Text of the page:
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The Hearing Loss Game

“What?” is a collaborative party card game that simulates mild to severe hearing loss through noise reduction means and requires players to complete group tasks. “What?” fosters empathy for the hearing loss experience within social circles and alleviates the stigma and emotional barriers older adults with presbycusis face in their social lives.

Context

UX Studio 1

UXDG 330 Fall 2020

timeline

10 Weeks

SEP 2020 - NOV 2020

team

Nandika Gupta

Eduardo Alfonso

Andrea Castro-Yanes

Leo Caballero

Danlei Xiang

contribution

Research Lead

Copywriting

Product Visuals

 

The Problem

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One in three people between the ages of 65 and 74 have hearing loss and nearly half of those older than 75 have difficulty hearing.

Older adults with presbycusis, or age-related hearing loss, experience poor communication which leads to anger, frustration & depression, and as a consequence, strained relationships and social isolation. We focused on alleviating the barriers of communication and helping with the emotional side effects faced by older adults with presbycusis.

 
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The Solution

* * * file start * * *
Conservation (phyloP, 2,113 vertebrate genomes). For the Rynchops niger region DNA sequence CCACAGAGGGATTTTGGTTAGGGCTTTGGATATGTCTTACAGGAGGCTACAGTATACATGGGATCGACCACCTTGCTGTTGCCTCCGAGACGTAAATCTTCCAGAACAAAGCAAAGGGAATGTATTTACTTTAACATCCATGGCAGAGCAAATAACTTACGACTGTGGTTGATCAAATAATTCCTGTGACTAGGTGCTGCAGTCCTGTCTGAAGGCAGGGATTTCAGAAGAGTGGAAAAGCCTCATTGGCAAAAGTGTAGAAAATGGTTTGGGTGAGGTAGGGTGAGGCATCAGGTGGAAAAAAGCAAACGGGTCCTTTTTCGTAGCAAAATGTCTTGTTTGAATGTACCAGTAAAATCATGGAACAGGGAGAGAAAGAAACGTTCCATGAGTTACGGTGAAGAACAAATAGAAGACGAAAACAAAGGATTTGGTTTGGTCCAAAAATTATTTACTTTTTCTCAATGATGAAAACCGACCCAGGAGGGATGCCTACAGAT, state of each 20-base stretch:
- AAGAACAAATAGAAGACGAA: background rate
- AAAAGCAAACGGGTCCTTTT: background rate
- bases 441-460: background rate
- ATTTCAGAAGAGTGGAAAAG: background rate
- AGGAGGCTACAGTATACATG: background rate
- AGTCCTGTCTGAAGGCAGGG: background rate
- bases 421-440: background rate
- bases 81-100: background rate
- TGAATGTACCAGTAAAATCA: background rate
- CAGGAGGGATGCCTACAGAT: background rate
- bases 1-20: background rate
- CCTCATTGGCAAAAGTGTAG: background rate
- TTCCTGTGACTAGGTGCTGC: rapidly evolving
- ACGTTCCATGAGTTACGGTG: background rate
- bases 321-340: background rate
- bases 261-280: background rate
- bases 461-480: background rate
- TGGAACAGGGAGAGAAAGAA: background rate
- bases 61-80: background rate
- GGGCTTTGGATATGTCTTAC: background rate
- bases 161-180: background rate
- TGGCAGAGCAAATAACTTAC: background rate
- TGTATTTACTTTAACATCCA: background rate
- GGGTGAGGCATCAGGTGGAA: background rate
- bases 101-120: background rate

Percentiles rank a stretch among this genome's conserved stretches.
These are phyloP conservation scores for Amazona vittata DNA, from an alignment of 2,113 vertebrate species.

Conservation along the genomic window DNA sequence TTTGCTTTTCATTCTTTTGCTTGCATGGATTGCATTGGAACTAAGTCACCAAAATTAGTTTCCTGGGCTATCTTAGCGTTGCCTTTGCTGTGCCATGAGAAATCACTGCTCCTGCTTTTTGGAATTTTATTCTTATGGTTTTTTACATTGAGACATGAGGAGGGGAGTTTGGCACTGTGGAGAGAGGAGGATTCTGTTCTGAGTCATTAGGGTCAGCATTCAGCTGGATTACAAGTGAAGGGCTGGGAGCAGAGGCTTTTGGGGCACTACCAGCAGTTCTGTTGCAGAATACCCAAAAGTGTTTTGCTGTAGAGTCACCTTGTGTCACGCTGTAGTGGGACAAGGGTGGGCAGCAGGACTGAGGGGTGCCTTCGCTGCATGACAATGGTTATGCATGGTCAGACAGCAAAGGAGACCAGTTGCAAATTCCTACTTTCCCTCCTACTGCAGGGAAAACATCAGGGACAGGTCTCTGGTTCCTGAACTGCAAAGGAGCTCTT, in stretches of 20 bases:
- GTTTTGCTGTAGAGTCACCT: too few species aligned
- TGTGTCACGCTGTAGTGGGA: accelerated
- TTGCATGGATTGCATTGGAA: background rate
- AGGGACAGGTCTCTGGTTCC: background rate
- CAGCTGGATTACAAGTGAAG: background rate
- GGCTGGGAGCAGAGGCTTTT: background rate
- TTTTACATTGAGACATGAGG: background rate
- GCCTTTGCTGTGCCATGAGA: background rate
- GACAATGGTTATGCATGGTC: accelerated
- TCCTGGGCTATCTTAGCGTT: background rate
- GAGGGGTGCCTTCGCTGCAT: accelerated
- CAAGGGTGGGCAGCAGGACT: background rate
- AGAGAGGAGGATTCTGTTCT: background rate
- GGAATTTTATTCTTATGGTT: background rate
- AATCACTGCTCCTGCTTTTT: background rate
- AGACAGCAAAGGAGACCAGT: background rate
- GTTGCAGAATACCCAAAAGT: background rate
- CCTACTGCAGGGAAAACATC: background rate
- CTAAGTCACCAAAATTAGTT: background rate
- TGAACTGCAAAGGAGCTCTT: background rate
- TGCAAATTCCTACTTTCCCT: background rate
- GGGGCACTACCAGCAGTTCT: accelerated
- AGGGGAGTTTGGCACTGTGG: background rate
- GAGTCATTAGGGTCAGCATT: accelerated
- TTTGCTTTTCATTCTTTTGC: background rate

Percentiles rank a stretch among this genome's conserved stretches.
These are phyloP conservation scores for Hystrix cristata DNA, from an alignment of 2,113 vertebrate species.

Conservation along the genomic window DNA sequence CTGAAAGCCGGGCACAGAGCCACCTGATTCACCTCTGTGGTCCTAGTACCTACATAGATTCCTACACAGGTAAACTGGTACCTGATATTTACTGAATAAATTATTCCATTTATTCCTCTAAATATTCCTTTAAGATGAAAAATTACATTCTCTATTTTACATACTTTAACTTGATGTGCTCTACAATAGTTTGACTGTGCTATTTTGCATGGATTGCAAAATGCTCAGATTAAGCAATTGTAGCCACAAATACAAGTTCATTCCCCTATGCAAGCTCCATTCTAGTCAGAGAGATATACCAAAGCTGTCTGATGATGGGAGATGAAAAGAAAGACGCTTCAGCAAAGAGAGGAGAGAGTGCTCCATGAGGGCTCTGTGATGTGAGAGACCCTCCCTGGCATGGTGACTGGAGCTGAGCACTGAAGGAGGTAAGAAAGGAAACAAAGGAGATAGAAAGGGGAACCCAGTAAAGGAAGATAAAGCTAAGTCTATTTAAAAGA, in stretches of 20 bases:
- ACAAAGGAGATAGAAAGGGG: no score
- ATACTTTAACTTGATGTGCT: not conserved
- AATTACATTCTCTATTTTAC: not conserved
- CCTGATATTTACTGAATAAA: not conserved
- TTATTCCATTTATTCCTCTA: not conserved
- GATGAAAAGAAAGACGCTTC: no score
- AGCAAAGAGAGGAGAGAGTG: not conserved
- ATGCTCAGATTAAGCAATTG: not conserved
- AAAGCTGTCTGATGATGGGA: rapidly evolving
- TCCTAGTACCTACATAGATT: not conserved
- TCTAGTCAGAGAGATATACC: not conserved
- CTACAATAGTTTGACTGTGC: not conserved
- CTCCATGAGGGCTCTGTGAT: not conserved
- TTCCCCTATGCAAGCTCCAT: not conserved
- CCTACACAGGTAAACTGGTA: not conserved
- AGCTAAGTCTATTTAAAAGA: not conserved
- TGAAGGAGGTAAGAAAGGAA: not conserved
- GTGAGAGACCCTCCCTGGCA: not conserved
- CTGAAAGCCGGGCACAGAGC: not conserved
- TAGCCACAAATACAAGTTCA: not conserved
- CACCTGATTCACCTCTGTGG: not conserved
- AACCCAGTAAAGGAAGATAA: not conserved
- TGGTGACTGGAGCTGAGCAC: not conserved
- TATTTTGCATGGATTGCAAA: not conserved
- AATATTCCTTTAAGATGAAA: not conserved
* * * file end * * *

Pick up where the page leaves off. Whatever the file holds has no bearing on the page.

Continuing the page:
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“What?” is a collaborative card game that fosters empathy for the hearing loss experience within social circles and alleviates the stigma and emotional barriers older adults with presbycusis face in their social lives.

How it works

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The Cards

The game presents 10 types of fun & engaging activities such as Say it Loud, Broken Telephone, Clap that Number & many more!

The card includes a visual representation of the activity, instructions & the level of difficulty.

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The Levels

Each type of activity has a different level of difficulty indicated by the ear icon at the bottom of the card.

The distance indicates how far apart each player stands at to increase difficulty & encourage movement.

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The Headphones

The game comes with earplugs & earmuffs to provide noise reduction means that simulate varying levels of hearing loss. The earmuffs come with 4 foams pads that increase the level of hearing loss from mild hearing loss (32 dB) to moderately severe hearing loss (57 dB)

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Hearing Loss Leads to Social Isolation

Hearing loss in older adults creates miscommunication and strain in social relationships which eventually leads to the older adult isolating themselves to stay away from negative interactions. This social isolation can lead to...

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Social Health

  • Negatively impacts personal and work relations

  • Increased social isolation

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Mental Health

  • Decrease in cognitive ability

  • Higher risk of dementia